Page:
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Sugar is sweet, but the sugar industry isn’t. It uses underhanded tactics that undermine the health of people with diabetes.
For years, the sugar industry has been complicit with the American Diabetes Association (ADA) in promoting sugar. Until 1994, the ADA told us that we should avoid sugar, which like starch raises the blood glucose of people with diabetes. But in May of that year, the ADA published a new position statement that focused instead on the total amount of carbohydrates in our diet. The ADA still recommends a high-carb diet of “about 45 to 60 grams” per meal.
The ADA’s complicity
In 2006, The New York Times exposed the complicity of the ADA in accepting money from the sugar industry. The ADA accepted $1.5 million from Cadbury-Schweppes, the world’s largest confectioner. In 2013, it accepted at least $400,000 from Domino Foods, a subsidiary of American Sugar Refining, the world’s largest cane sugar refining company. The ADA has relied on that industry as recently as 2014. It accepted $140,000 from Coca-Cola between 2012 and 2014.
Big food, including companies that rely on lots of sugar in the stuff they sell us, has also succeeded in buying America’s largest association of nutrition professionals, the Academy of Nutrition and Dietetics (AND). The Sugar Association, the Corn Refiners Association, Coca-Cola, PepsiCo, Mars, and many other big food companies have been generous in their support of AND. It accepted $525,000 in donations from Coca-Cola in 2012 and $350,000 in 2013. In return, AND makes sure that its financial sponsors get their money’s worth, as public health lawyer Michele Simon thoroughly documented.
Consumers need to connect the dots — specifically to “follow the money.” Money talks, and the sugar industry tries to speak softly while carrying a big stick. It quietly slips money under the table to whomever has influence and more greed than ethics.
In September 2016, I reported here how the sugar industry corrupted three Harvard professors to play down sugar’s role as a cause of heart disease. Four years ago, Gary Taubes and Cristin Kearns Couzens exposed several other sugar industry successes.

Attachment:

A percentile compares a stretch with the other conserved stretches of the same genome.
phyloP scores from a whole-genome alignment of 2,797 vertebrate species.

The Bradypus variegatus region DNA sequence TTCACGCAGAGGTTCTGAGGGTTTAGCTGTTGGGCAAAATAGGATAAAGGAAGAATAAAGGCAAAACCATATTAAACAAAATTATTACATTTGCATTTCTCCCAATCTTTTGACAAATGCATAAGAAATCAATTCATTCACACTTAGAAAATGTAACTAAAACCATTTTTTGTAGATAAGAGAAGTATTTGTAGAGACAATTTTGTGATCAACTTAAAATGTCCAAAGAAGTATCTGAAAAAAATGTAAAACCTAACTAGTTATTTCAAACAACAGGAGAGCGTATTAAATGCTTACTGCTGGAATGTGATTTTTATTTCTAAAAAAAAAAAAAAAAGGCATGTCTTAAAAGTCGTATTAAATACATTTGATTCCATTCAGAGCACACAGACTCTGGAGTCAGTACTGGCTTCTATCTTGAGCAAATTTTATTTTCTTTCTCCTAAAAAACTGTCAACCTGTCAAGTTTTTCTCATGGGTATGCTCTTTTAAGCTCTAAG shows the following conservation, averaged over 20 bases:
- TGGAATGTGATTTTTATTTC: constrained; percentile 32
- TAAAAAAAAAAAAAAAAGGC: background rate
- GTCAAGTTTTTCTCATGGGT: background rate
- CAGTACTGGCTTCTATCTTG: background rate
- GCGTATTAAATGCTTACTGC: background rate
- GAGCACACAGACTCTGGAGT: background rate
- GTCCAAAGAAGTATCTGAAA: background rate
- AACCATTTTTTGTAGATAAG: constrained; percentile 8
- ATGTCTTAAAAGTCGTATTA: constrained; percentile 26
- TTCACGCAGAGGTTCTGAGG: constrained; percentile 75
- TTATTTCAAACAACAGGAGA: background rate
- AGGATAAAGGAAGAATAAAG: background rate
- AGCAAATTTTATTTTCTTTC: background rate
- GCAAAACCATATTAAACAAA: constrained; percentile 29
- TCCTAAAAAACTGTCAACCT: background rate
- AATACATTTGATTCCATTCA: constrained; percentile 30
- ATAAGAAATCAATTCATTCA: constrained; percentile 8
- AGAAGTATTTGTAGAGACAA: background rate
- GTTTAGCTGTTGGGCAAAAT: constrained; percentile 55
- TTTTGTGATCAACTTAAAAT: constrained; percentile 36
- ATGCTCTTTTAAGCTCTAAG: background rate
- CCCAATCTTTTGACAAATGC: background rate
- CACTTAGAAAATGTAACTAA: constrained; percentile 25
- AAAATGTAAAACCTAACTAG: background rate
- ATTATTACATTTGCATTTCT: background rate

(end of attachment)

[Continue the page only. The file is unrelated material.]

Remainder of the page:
But these deals happened years ago, when a few thousand dollars could buy good publicity for sugar. More recently, corruption has become more expensive and perhaps even more pervasive.
Coca-Cola at work
In 2015, a New York Times reporter, Anahad O'Connor, exposed Coca-Cola’s “purchase” of three leading professors. Coca-Cola is one of the largest sugar companies, selling the most sugar-sweetened beverages. O’Connor reported that the company donated $1.5 million to start the Global Energy Balance Network, which pushed the theory that lack of exercise, rather than what we eat, was mostly responsible for the obesity epidemic. A leading weight management researcher, James O. Hill, Ph.D., headed the organization.
Dr. Hill directs the Center for Human Nutrition at the University of Colorado Health Sciences Center, and co-founded the National Weight Control Registry, which follows people who have lost weight and kept it off permanently, including me. At his request, Dr. Hill in 2015 obtained $1 million from Coca-Cola as an “unrestricted monetary gift” to the University of Colorado Foundation.
Professors at work
In addition, Coca-Cola also provided about $4 million to two of the Global Energy Balance Network’s founding members, Steven Blair, P.E.D, F.A.C.S.M, a professor at the University of South Carolina, a leading exercise researcher, and Gregory Hand, Ph.D., who at that time was the dean of the West Virginia University School of Public Health.
These three leading researchers in March 2015 announced the formation of their (and Coca- Cola’s) Global Energy Balance Network in a British Journal of Sports Medicine editorial.
Publicity exposes corruption
Shortly after O’Connor’s exposé in The New York Times, the Global Energy Balance Network disbanded all operations, citing “resource limitations." The University of Colorado had returned the company’s generous $1 million gift.
People who have diabetes have to be especially wary about any claims by the many businesses that prey on us. While you certainly can’t trust big sugar, you also can’t rely on organizations and leading “experts” to reflect your interests. Most importantly, you have to rely on your own experience. That’s what counts.
See More Helpful Articles:
The Diabetes Connection to the Sugar Scandal
Diabetes Without Sugar
Dietary Guidelines and Sugar Labels: What to Know